by Daniel Corey
Tonight, my wife and I went to see the latest edition of the Sting-led musical The Last Ship, which is currently running at The Center Theatre Group’s Ahmanson Theatre in Downtown Los Angeles. Still featuring music and lyrics by Sting, but sporting a new book by director Lorne Campbell, this iteration of the show is vastly different from the version that previously ran on Broadway.
My relationship with The Last Ship began prior to its New York opening, when I watched a PBS special that featured Sting and an ensemble of musicians presenting songs from the play in a concert-like setting. A 2013 studio album was released, also titled The Last Ship, featuring similar performances. At the time, I thought I had a handle on what Ship would be offering theatre audiences, but many changes would take place before its September 2014 opening on Broadway, as I’ll detail in a moment.
In 2015, I had the opportunity to catch The Last Ship in previews when I was in NYC for New York Comic-Con. At that time, Sting had served as lyricist and songwriter, but not as a performer. He would later join the cast in an effort to save the show from a dwindling box office, but Ship would ultimately close after only four months in residence at The Neil Simon Theatre.
The Last Ship is based on Sting’s experiences as a youth in the city of Newcastle, a history that he had previously expressed in his Grammy-winning 1991 album, The Soul Cages. Cages dealt with the death of Sting’s father and Newcastle’s decline in the wake of its failing shipbuilding business. The first version of Ship focused on Gideon, a young sailor returning home after a 15-year absence to find his long-lost love Meg raising his son, whom he’s never met. Meg is now coupled with Arthur, who has raised Gideon’s son as his own, and who also works for the scrap-metal company that is dismantling the city’s shipyard.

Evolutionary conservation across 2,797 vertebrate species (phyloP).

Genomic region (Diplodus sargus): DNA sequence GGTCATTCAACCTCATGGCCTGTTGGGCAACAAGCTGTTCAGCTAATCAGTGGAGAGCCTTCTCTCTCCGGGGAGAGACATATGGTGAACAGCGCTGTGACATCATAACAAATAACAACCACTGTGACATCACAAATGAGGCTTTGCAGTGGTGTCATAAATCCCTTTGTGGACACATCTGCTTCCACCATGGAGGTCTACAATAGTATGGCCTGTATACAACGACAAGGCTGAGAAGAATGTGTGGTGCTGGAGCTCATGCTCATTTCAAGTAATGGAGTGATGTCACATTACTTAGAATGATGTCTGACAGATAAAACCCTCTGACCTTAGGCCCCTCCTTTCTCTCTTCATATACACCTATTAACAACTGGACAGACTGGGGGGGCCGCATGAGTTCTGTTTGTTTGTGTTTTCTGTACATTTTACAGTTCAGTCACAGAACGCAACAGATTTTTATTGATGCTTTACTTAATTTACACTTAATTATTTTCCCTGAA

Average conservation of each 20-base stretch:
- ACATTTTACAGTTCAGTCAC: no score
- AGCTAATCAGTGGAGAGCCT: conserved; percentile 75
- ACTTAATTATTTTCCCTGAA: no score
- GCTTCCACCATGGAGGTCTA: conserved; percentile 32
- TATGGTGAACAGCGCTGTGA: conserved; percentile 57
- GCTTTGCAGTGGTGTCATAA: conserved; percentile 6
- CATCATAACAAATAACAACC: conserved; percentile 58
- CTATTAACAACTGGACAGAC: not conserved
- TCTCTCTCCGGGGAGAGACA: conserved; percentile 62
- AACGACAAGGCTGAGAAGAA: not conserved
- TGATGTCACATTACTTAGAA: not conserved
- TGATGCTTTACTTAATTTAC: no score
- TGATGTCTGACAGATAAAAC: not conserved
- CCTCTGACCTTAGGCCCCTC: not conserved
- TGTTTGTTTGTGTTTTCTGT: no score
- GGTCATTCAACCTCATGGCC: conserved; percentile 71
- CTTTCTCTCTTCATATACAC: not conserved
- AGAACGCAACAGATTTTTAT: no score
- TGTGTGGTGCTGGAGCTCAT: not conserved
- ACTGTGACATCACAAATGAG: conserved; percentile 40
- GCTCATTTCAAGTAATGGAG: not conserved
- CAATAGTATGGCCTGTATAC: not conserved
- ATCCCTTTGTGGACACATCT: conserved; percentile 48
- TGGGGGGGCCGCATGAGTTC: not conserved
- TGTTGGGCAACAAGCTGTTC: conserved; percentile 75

What I found surprising about the preview run was that the show featured only a few of the songs from The Last Ship studio album. Characters had changed, songs were deleted, new ones added. Notably, And Yet, somewhat touted as the album’s single, was absent. Also, a few cuts from Sting’s discography made their way to the stage: Island of Souls and All This Time from The Soul Cages, as well as When We Dance (featured on the hits collection Fields of Gold 1984-1994) and Ghost Story (from 1999’s Brand New Day).
The original show opened with Island of Souls, and within a few minutes of Gideon’s arrival, made its way to All This Time. Both songs hewed pretty faithfully to the original recordings, as did When We Dance, which had Meg trading off dances between the two men in her romantic triangle. Loving ballad Ghost Story was utilized as an 11th-hour moment of Gideon singing to his father’s grave.
While I adore each of those songs as they appeared on their respective albums, none of them fit well into the show. Ghost Story—one of my all-time favorite cuts by Sting—was especially dysfunctional, falling flat somewhere around the show’s two-hour mark. At that point, the audience either needed splash-and-flash or hard-hitting drama, not some guy alone on stage singing a sweet ballad to a rock and flower.
The original show, though good-natured and featuring its share of positive points, faltered in its pacing and story logic. The setup of the love triangle in a failing town had some teeth, but everything seemed to stumble in execution.